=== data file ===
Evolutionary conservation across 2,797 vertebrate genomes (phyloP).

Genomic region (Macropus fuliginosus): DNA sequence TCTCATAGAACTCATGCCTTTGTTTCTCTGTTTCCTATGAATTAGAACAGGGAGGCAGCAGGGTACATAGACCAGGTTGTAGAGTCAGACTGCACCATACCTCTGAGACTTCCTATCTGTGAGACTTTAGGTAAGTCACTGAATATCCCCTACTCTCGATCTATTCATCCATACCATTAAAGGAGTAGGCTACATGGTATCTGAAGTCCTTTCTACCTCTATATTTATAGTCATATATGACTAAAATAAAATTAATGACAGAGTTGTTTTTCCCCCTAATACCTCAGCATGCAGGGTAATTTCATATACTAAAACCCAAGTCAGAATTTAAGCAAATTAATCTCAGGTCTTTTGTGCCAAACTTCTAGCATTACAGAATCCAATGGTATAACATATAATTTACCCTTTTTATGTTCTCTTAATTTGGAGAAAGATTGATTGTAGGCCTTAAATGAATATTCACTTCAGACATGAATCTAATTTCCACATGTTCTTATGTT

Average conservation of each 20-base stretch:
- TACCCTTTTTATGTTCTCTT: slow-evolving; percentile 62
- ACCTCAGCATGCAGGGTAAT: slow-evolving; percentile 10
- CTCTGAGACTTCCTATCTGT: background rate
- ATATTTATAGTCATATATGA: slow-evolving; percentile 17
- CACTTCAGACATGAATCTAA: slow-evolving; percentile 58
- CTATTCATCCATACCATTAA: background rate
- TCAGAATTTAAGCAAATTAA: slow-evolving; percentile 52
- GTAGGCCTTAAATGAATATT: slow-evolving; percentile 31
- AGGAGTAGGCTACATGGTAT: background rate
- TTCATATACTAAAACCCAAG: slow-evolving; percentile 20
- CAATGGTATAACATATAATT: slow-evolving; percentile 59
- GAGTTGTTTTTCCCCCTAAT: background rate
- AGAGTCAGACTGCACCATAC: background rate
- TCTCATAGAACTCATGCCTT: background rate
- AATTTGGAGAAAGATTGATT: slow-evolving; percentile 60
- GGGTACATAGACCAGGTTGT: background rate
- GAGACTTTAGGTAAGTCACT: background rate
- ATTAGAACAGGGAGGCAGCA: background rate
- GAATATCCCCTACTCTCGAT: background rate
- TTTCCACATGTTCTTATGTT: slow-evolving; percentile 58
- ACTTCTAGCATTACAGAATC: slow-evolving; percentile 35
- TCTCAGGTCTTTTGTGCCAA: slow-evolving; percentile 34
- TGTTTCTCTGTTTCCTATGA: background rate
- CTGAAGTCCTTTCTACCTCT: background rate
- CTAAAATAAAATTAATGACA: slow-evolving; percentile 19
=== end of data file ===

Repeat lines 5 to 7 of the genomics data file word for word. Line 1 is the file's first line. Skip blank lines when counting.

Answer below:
- ACCTCAGCATGCAGGGTAAT: slow-evolving; percentile 10
- CTCTGAGACTTCCTATCTGT: background rate
- ATATTTATAGTCATATATGA: slow-evolving; percentile 17